Alveolar Gas Equation

In terms of clinical application, an important equation is the alveolar gas equation. Since it is impractical to stick a probe into the lungs and sample the alveolus to determine the amount of oxygen present, we turn to math. The alveolar gas equation is used to calculate the expected partial pressure of oxygen in the alveolus (PAO2) using the variables expressed in the equation:

image188.pngPAO2 = Partial pressure of oxygen in the alveolus

FiO2 = the fractional concentration of inspired oxygen (expressed as 0.21 for atmospheric air but can be higher if supplemental oxygen is used)

Patm = the atmospheric pressure (sea level = 760 mmHg)

PH2O = the water vapor pressure (usually 47 mmHg at body temperature)

PaCO2 = arterial pressure of carbon dioxide (40 mmHg)

R = the respiratory exchange ratio (0.85)

The respiratory exchange ratio is expressed as:

R = VCO2/VO2

This ratio comes from the interactions of O2 and CO2 and the assumption that inspired air contains no CO2. Although not exactly true, the amount found in normal atmospheric air is so low that it can be considered negligible. This means that any CO2 that is found in the alveolus must have come from metabolism. In reality, the amount of CO2 found is dependent upon the type of fuel the body is burning. For example, if the fuel is carbohydrates than it works out that one molecule of C02 will be produced for one molecule of O2 consumed. This can be seen in the balanced equation below:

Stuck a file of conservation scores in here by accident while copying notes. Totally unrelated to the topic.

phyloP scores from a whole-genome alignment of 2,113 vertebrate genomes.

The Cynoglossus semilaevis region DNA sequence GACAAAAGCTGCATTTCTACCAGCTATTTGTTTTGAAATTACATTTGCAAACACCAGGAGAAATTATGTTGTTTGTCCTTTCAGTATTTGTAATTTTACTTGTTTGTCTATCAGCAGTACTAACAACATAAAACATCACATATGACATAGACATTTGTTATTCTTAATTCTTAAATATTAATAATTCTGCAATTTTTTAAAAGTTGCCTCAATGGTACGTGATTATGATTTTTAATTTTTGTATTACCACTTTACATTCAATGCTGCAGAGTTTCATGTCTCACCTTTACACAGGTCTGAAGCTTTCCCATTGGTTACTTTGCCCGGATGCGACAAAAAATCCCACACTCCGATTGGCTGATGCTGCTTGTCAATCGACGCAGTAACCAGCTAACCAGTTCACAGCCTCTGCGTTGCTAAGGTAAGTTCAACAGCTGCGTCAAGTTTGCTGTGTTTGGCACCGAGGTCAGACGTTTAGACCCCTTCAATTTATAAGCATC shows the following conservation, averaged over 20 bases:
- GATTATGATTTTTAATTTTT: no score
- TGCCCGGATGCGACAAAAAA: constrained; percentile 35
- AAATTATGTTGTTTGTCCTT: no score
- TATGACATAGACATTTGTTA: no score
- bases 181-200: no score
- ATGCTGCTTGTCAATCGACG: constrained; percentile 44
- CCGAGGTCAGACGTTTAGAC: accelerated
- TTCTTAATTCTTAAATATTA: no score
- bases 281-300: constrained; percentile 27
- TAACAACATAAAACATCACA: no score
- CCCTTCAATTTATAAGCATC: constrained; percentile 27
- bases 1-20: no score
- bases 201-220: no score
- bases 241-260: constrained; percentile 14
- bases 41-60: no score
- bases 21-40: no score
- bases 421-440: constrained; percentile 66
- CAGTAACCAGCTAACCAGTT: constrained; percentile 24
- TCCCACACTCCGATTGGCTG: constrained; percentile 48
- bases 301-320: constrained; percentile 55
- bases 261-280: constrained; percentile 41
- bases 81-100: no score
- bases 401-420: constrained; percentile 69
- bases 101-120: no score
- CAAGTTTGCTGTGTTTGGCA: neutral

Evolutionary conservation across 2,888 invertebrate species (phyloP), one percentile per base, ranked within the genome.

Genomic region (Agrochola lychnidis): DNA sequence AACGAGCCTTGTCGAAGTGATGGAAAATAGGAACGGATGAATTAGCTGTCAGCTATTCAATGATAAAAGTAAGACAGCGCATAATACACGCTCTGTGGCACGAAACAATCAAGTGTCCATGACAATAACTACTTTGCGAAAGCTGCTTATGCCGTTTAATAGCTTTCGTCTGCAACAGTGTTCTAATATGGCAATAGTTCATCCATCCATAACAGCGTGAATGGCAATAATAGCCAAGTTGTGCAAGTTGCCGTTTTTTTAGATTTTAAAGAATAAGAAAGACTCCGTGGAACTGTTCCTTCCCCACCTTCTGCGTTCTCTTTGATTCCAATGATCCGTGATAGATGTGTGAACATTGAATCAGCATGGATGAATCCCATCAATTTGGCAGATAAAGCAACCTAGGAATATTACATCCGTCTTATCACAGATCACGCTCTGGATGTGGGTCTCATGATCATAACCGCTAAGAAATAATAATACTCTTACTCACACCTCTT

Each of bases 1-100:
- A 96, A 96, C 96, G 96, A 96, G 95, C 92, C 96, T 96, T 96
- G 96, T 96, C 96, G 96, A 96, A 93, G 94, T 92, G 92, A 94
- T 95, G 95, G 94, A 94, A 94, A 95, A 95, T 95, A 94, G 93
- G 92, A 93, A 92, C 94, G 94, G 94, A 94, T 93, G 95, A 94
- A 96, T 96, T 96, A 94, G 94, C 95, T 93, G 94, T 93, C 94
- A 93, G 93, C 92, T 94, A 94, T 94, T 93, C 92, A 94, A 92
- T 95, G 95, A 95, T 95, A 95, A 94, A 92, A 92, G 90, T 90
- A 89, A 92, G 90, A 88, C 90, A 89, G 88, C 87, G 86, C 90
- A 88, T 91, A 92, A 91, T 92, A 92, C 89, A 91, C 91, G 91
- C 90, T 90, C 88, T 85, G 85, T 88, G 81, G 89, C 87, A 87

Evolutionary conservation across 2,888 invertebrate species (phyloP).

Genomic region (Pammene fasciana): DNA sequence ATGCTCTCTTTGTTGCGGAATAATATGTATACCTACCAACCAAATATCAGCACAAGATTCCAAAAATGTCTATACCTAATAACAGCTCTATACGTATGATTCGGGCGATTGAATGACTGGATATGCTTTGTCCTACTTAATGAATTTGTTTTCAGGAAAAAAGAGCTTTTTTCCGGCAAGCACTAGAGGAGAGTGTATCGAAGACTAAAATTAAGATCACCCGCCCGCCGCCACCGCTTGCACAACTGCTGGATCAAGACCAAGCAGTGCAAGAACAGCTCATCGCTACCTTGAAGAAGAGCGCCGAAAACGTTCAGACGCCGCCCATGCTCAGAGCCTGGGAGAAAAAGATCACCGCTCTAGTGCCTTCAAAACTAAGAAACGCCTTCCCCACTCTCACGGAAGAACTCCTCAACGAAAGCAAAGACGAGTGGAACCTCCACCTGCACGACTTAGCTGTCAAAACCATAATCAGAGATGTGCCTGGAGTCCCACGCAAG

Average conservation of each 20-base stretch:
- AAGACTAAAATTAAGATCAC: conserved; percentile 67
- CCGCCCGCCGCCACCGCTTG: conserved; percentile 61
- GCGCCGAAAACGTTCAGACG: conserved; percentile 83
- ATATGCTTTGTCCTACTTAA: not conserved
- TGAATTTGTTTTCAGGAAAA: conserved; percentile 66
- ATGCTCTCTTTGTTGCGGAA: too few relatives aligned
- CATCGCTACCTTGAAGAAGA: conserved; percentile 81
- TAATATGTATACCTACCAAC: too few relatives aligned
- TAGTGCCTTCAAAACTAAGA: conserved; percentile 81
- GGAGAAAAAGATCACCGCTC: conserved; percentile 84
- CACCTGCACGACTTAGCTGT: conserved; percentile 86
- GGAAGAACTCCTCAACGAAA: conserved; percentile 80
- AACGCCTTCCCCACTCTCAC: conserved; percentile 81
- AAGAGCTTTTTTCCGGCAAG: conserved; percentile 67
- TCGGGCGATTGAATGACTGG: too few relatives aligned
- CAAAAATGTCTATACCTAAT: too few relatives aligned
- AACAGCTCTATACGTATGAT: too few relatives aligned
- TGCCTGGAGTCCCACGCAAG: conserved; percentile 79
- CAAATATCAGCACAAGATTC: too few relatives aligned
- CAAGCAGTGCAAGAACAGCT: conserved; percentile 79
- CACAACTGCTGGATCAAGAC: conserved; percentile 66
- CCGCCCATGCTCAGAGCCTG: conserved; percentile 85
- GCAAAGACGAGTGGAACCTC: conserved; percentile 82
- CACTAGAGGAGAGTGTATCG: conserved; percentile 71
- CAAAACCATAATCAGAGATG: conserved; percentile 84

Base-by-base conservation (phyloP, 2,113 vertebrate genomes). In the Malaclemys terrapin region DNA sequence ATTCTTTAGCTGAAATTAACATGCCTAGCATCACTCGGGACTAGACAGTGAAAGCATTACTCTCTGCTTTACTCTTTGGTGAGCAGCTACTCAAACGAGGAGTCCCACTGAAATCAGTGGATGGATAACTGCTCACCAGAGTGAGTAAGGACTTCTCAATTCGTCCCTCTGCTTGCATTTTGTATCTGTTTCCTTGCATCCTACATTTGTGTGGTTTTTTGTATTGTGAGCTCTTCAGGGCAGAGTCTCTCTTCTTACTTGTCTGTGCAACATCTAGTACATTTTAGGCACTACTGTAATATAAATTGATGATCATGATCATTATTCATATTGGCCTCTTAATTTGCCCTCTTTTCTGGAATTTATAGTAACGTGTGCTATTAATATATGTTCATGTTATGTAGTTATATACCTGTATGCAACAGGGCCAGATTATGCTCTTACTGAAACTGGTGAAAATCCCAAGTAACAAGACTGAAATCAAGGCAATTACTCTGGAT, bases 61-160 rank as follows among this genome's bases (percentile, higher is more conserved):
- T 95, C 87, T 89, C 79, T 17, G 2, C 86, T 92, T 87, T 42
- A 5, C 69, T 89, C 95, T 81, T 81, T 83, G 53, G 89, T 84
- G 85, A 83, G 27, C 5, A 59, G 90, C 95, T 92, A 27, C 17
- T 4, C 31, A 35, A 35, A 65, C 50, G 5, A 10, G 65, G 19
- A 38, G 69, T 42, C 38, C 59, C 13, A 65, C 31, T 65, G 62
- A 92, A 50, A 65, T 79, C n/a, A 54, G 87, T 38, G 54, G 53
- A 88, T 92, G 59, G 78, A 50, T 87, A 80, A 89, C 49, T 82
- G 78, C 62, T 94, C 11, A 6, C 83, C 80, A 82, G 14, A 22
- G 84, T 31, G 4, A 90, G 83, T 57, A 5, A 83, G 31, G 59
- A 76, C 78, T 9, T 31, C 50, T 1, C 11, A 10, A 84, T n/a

However, most western diets are not completely composed of carbohydrates. The R value for most western diets is less than one because the metabolism of fat results in a smaller ratio of CO2 to O2 to metabolize the fat.  This can be seen in the balanced reaction for a common fatty acid called Palmitic acid which is 16 carbons long.


Protein metabolism also yields a ratio smaller than 1 and so when we consider human metabolism of simultaneous carbohydrates, proteins and fats, we find that the true respiratory exchange ratio or “R” averages out very close to .85.

Once we have used the alveolar gas equation to determine the expected alveolar partial pressure of oxygen in the alveolus, we can measure the actual concentration of oxygen in the arterial blood. If the values are remarkably different, we know that there must be a pathology present that is affecting gas exchange. 

This content is provided to you freely by BYU-I Books.

Access it online or download it at https://books.byui.edu/bio_461_principles_o/alveolar_gas_equatio.